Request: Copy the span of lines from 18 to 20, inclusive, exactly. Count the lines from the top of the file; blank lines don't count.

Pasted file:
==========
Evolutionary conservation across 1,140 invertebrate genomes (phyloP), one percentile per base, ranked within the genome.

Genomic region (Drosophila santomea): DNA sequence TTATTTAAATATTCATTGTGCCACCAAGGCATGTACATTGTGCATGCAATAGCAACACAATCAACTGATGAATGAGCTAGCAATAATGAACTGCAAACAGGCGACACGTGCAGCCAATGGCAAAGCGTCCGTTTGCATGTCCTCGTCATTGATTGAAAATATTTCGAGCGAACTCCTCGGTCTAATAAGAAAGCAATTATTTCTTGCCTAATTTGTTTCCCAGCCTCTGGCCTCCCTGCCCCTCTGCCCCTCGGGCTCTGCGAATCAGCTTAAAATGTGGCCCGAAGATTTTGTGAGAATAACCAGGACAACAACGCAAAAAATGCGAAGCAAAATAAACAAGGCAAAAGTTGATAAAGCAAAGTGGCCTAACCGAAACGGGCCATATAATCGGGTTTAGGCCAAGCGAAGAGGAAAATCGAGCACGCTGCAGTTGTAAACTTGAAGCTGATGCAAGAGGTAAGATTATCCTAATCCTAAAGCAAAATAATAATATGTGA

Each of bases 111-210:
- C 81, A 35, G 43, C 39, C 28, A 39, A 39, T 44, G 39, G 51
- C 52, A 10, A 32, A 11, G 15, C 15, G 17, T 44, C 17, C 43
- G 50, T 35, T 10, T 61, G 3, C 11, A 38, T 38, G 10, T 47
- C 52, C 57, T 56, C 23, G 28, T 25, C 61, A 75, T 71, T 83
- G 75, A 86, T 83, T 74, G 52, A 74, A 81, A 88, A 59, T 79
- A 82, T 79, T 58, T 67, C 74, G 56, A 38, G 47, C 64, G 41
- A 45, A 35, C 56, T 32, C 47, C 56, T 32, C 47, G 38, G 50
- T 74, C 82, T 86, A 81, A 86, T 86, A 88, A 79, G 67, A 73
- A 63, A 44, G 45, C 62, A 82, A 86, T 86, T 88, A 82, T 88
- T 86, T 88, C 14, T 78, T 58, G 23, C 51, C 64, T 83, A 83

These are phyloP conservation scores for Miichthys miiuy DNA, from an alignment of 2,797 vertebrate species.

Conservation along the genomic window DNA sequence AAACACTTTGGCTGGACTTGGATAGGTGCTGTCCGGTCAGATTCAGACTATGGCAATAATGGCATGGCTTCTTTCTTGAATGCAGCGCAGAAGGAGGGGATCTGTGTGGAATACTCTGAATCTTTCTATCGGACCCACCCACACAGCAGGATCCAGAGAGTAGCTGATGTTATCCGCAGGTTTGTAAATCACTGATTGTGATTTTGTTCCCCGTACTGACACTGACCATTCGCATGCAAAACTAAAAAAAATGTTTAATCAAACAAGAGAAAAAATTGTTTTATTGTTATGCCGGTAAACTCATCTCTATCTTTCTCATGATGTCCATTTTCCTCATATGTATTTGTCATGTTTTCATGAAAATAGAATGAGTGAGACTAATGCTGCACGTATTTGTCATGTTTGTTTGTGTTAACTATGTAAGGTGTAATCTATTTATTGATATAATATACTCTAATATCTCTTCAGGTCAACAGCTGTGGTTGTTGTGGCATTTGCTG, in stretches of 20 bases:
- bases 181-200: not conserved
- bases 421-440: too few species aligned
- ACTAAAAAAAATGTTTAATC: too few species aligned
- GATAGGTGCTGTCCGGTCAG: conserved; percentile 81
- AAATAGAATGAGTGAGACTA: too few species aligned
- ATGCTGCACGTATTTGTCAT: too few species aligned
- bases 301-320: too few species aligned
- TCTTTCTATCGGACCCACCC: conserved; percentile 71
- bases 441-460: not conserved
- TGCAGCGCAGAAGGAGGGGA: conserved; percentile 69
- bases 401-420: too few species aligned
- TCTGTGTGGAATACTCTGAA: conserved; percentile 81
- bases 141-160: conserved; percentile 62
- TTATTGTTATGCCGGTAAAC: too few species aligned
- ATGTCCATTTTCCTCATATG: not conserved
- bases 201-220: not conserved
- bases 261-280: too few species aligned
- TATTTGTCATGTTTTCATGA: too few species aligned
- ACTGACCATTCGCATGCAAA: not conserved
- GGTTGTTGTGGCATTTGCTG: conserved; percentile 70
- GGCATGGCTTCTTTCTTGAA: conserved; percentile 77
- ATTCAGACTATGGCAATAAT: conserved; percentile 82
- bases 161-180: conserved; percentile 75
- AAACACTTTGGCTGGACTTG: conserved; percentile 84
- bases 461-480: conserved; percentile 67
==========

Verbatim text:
- ACTAAAAAAAATGTTTAATC: too few species aligned
- GATAGGTGCTGTCCGGTCAG: conserved; percentile 81
- AAATAGAATGAGTGAGACTA: too few species aligned